The other end, 18, 20, of each module forms a neck portion with an opening 22, 24, therein through which the neck of the bottle protrudes. Alternately, as shown in FIG. 8, the vertical rise of the halves may be terminated at the beginning of the curvature which forms the shoulders. This design allows withdrawal of the bottle without release of the strap harness.
The modules are hollow so that they can hold a refrigerant liquid which is introduced into the bottle through funnel portions 26, 28, which are sealed by plugs after the liquid refrigerant has been poured inside.
This refrigerant liquid may be chosen from a wide variety of known mixtures, many involving water and alcohol, which after being frozen use the latent heat of fusion for cooling. A gel refrigerant which may be used is described in U.S. Pat. No. 2,800,454. This material comprises borax and ungelatinized starch dispersed in water which is heated until the starch gels. This material, which is liquid at room temperature, may be frozen within the modules in ordinary home freezers.
The modules are provided with grooves 30, 32, 34, 36, which when the modules are placed together provide two annular grooves around the circumference of the cooling device.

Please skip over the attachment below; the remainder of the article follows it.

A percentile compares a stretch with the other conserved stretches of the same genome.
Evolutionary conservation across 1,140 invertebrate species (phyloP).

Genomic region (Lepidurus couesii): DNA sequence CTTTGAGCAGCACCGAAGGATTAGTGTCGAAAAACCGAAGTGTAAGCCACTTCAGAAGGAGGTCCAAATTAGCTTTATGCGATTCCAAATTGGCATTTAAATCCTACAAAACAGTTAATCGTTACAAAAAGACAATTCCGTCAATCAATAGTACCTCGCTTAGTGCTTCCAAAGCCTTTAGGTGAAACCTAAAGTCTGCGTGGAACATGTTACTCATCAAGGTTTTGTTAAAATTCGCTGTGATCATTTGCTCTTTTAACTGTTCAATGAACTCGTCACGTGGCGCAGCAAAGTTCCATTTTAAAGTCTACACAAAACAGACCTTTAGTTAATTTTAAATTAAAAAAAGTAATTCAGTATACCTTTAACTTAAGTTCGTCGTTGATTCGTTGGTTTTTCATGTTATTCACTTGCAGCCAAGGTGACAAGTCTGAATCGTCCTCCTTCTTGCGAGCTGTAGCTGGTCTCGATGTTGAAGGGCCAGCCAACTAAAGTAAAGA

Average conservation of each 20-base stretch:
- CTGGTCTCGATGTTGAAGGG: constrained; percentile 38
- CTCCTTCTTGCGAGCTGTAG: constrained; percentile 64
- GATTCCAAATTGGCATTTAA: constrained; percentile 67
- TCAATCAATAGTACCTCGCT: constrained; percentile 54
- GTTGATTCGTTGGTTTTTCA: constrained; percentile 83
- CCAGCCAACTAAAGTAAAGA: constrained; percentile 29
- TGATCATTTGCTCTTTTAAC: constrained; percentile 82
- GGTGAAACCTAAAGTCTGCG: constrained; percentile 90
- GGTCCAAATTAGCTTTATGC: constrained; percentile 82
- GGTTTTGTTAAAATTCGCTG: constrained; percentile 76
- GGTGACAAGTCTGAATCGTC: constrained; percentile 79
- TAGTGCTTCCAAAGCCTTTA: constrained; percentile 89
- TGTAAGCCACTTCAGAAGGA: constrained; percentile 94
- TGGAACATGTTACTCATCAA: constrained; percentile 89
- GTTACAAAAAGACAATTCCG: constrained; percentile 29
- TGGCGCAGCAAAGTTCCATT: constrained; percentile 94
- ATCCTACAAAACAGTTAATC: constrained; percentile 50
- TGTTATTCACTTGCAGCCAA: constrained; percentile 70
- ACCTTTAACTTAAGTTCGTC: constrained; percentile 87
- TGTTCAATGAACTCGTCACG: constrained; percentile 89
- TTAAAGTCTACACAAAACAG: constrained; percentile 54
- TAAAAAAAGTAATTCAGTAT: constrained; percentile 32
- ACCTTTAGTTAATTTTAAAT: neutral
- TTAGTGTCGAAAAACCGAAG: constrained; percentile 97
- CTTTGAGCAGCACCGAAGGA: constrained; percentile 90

Referring to FIG. 3 the modules are held together by means of a strap 38 provided with a loop, 40, at one end thereof, and a loop, 42, at the other end thereof. The slip loops fit around and hold both halves of the device firmly around the bottle. The loops may be closed by means of movable strap buckles, 44, 45, or stoppers which are slid down the strap as the loops are drawn tight around the device. The strap may be made of leather, cloth, or similar material and also functions as a carrying strap. It should be understood that the loops may also be formed by cutting a hole in the strap at one end and passing the strap material through the hole to form a loop which can be held closed by means of friction.
An optical carrying handle, 46, is shown in FIGS. 3 and 4, through which the strap is passed. Since the strap is adjustable, various sized bottles are held tightly within the device.
It should be understood that when the largest size bottle to be accommodated is placed in the cooler a small space will exist between the two halves of the cooler at the edges. When smaller size bottles are placed in the cooler, the halves fit more tightly together and are drawn tight together by means of the strap.
The invention has the advantage that its use may be continued even after the beverage bottle has been opened and is being consumed. The handle 46 shown in FIG. 3 enables the beverage to be easily poured while the bottle is in the cooler. The flat bottom of the cooler allows the cooler to stand vertically on a flat surface such as a table.
A coating may be applied to the exterior surface, or the entire surface of the modules. Depending upon the properties of the coating chosen, it may serve the purpose of eliminating condensation, be decorative, provide additional insulation, and/or act as a protective coating.